You read their agreement and agree to open an account, with the good and bad that that brings

    In regards to the friend with my e-mail adress – I suppose that entierly different though, you don’t generally store or keep a lot of e-mail adresses in facebook, it’s no address book as such…

  7. Anonymous

    The problem is about DELETING. He asked FB to delete things, yet it is listed still in the 1’200 pages. When you delete something you want it deleted permanently and not just “mark as deleted”. Deleted things (posts, mails, chats …) shouldn’t be in those pages! In the USA it’s maybe ok (different laws). In Europe it’s not!

    It looks like there is no way to delete things permanently, FB makes you believe it, but it’s not true, as you can see in the exemple.

  8. Anonymous

    Oh my god, they knew when he logged in or out, which friends requests he got, and *gasp*, gps locations and pictures he sent to facebook!


    Oh my god! I would have never imagined that facebook stores the information you give to them!


    I don’t get it:

    1. People sign up for a social network and explicitly and voluntarily share a lot of their data with them

    2. They are surprised to find that the social network holds the information they sent to it. 


    And surprise surprise, when you ask them to delete something it becomes marked as deleted and no-one (besides facebook) can see it, and of course facebook won’t shred their disks just because you want to wipe every bit of traces you have left over the years.


    If you are THAT paranoid, why are you even using a social network and sharing so much data with them? It’s not like Zuckerberg would want to spy on your pictures. Your life is not that interesting, get on with it 🙂

  9. Anonymous

    Nothing unexpected here. These are results from there database and they can get much more if they need to.

  10. Anonymous

    I don’t understand why people are shocked about this information.  I bet all the information that he got from facebook was stuff that he typed in or uploaded.  If you don’t want that information out there, don’t type it!

    When will people learn that once you put something on the internet it cannot be deleted?  People like to pick on facebook because the number of users, but even the far less used websites are most likely back ended with backup tapes and storage that absolutely stores your information, no matter how you try to delete it.

  11. Anonymous

    interesting approach to the subject: Be careful of what you ask for. That’s a lesson …. learned the hard way.

    The author is obviously working for the black guy aka establishment.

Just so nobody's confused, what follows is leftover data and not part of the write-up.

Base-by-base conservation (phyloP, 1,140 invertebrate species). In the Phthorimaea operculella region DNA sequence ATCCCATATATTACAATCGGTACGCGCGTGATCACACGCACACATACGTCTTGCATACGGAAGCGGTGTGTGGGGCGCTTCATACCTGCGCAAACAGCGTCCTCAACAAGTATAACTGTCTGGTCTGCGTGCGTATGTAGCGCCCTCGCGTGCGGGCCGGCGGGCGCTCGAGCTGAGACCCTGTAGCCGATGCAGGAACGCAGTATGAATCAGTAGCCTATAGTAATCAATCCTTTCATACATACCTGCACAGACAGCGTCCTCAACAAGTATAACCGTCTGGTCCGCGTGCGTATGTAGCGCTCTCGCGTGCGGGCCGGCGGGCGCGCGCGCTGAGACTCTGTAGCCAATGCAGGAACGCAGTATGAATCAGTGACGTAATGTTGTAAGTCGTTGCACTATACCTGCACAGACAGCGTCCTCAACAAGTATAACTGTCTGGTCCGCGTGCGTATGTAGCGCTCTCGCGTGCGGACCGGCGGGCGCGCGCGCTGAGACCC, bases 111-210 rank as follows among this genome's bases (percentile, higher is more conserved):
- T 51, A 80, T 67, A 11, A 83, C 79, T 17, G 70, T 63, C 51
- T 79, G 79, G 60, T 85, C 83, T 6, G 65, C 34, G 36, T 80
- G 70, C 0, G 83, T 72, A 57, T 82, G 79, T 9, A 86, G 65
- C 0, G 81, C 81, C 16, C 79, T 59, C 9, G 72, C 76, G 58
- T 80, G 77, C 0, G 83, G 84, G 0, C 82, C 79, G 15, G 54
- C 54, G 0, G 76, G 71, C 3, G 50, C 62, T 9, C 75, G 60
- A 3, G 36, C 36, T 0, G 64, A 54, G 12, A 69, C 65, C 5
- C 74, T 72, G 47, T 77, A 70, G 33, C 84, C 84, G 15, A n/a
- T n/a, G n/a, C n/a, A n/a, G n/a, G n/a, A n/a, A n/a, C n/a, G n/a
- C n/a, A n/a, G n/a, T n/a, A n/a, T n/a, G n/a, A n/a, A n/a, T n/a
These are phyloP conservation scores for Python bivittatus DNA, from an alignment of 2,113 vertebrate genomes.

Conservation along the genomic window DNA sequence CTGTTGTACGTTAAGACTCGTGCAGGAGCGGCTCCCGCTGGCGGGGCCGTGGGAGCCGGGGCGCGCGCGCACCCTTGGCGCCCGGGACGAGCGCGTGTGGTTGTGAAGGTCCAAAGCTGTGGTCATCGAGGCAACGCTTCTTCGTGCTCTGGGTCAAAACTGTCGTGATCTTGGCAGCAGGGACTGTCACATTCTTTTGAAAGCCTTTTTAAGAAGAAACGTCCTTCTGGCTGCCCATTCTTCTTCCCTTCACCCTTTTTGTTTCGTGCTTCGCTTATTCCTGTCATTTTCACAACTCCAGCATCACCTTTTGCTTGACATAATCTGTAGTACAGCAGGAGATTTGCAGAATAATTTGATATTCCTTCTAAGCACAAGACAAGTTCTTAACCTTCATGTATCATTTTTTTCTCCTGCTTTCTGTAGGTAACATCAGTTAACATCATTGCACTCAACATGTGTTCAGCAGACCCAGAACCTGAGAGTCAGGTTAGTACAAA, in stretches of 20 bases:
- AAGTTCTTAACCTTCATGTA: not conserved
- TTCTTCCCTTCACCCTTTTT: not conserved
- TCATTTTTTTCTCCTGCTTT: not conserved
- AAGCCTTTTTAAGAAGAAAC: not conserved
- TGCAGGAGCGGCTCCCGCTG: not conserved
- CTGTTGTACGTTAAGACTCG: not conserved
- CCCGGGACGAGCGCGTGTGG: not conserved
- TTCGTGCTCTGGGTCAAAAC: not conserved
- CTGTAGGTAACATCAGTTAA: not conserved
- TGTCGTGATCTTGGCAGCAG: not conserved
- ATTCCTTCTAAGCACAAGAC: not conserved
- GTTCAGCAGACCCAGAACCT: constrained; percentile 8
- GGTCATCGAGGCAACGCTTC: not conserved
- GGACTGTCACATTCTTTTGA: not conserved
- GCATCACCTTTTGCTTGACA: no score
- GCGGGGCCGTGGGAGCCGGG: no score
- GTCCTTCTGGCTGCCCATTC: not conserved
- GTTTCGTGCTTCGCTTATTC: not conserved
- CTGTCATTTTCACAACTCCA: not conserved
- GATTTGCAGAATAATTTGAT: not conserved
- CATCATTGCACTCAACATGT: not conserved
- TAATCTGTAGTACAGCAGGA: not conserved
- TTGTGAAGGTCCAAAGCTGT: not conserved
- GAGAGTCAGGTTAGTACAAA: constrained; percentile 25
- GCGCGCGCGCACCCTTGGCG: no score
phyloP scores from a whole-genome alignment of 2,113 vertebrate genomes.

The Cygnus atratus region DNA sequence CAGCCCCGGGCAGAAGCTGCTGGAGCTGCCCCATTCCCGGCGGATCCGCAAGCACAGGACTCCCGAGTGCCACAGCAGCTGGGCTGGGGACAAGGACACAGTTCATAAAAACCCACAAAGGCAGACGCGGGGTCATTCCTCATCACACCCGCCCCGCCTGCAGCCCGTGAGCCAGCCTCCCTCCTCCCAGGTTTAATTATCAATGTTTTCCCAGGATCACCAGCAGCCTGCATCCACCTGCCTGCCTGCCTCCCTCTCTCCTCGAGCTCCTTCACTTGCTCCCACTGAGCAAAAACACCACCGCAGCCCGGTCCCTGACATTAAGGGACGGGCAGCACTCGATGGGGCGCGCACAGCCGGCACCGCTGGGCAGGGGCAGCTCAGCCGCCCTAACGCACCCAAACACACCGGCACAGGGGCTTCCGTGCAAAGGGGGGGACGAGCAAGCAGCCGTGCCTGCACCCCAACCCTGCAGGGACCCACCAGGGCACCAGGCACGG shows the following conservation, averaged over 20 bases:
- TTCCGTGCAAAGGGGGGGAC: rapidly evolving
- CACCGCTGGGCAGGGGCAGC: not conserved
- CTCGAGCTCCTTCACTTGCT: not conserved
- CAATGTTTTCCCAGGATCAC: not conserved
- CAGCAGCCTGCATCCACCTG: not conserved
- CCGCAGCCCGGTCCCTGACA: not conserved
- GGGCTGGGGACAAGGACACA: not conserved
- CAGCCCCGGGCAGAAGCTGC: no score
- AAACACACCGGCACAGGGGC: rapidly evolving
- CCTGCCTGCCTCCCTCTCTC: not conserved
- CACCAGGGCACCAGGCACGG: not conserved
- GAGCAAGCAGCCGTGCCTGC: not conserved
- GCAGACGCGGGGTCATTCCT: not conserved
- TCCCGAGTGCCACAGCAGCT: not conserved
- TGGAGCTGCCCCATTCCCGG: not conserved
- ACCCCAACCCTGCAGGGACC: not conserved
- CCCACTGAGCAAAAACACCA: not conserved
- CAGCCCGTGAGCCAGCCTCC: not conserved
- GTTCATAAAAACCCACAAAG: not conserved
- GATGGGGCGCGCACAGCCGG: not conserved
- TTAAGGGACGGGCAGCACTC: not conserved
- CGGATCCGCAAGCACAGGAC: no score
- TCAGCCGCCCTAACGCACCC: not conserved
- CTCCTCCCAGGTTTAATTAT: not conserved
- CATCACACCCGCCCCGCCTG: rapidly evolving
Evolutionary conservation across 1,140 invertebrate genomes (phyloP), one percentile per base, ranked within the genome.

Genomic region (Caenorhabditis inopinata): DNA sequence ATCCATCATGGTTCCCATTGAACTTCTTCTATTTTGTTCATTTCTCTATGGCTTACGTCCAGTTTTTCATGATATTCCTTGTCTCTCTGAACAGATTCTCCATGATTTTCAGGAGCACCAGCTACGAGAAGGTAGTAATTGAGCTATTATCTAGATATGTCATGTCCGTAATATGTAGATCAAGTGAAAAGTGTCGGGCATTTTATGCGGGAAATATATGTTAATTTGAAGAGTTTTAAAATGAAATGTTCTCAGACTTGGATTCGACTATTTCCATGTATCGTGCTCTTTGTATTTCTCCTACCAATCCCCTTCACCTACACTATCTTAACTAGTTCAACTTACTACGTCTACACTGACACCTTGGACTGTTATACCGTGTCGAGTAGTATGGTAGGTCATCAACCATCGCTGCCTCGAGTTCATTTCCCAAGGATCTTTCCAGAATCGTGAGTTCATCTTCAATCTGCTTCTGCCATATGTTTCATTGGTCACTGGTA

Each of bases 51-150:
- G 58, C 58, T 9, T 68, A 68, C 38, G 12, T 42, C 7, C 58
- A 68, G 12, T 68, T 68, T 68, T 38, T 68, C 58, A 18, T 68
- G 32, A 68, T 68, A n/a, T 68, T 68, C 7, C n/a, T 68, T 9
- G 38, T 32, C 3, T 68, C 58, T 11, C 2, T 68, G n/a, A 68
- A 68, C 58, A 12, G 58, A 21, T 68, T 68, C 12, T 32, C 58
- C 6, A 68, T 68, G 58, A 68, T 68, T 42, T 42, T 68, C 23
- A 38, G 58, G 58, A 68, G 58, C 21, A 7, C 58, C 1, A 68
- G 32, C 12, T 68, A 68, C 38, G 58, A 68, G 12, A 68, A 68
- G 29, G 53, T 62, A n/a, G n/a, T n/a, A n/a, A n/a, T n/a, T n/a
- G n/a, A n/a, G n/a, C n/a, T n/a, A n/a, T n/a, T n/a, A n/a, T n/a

12. Brian Donohue

    To those who ask how this is news, here’s the angle:

    Facebook has 1,200 pages of data stored on a seemingly random user. That’s a lot of data.

  13. Anonymous

    and the fact that so many of you don’t care about how you’re being tracked covertly is exactly the reason the world is going to hell in a handbag.


    at least there are places in the world where this type of news is an outrage.  I don’t expect neutered Europeans to understand.




  14. RevRuby

    fb doesnt have to be used as an address book to get your email address. every user has the chance to let fb raid their address book in the major web based email clients for finding friends. they can also do this on a mobile phone with only access to the phone numbers. i think twelve hundred pages is excessive, but what are they doing with it is the question. prolly just making an attempt to guide advertisements to you. not follow you or sell you out to your government as a traitor. they just want you to click the ad. 

  15. Anonymous

    The story is based on peoples assumption of privacy…

    Bottom line is FB stores everything it can on FB users of their *FREE* service.  someone earlier posted

    Ummm…. do you people realize that using facebook is not a requirement or a right?… If you don’t like that facebook tracks all this sh*t, the solution is easy, don’t use facebook.  Problem solved. “


    I agree

  16. Anonymous

    Someone asked “is there a way to completely delete all personal information off facebook? “ of the internet, once posted, its out there for life.  FB is a business, they have backups and off site storage etc.. Your data is too valuable, deleting is an acronym for making not available to the public.  I doubt seriously they will worry about purging databases and restoring backups to delete you data.  Now if you are the government or have a warrant, I am sure they will restore those backups and retrieve your data…but delete…never…

  17. Anonymous